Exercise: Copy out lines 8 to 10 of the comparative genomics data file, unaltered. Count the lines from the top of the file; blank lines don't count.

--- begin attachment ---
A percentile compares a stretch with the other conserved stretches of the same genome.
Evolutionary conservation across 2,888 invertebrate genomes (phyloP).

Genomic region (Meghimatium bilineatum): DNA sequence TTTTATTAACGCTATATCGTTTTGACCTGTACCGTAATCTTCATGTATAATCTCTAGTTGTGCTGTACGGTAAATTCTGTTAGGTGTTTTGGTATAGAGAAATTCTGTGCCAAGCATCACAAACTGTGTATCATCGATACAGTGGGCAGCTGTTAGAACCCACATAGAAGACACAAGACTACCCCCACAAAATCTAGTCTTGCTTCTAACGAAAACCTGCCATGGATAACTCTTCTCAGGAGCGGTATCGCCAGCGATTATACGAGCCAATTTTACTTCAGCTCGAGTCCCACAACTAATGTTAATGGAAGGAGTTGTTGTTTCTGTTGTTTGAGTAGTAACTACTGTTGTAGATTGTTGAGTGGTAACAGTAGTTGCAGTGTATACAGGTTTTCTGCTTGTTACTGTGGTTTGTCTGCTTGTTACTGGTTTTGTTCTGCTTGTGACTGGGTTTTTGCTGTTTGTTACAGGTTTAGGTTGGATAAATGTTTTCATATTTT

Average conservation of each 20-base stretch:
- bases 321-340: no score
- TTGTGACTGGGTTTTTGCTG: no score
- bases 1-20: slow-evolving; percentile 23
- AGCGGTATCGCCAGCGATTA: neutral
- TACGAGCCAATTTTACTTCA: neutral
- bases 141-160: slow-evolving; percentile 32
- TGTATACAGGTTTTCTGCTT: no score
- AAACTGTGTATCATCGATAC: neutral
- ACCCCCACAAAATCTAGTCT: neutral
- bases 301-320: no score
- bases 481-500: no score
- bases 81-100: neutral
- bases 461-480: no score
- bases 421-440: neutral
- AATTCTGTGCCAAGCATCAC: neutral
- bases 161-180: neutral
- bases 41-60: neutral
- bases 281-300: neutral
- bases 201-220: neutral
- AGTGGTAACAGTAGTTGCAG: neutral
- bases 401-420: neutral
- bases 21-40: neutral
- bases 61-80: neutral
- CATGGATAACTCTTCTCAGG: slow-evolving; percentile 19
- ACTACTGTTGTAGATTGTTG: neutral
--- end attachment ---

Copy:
- AGCGGTATCGCCAGCGATTA: neutral
- TACGAGCCAATTTTACTTCA: neutral
- bases 141-160: slow-evolving; percentile 32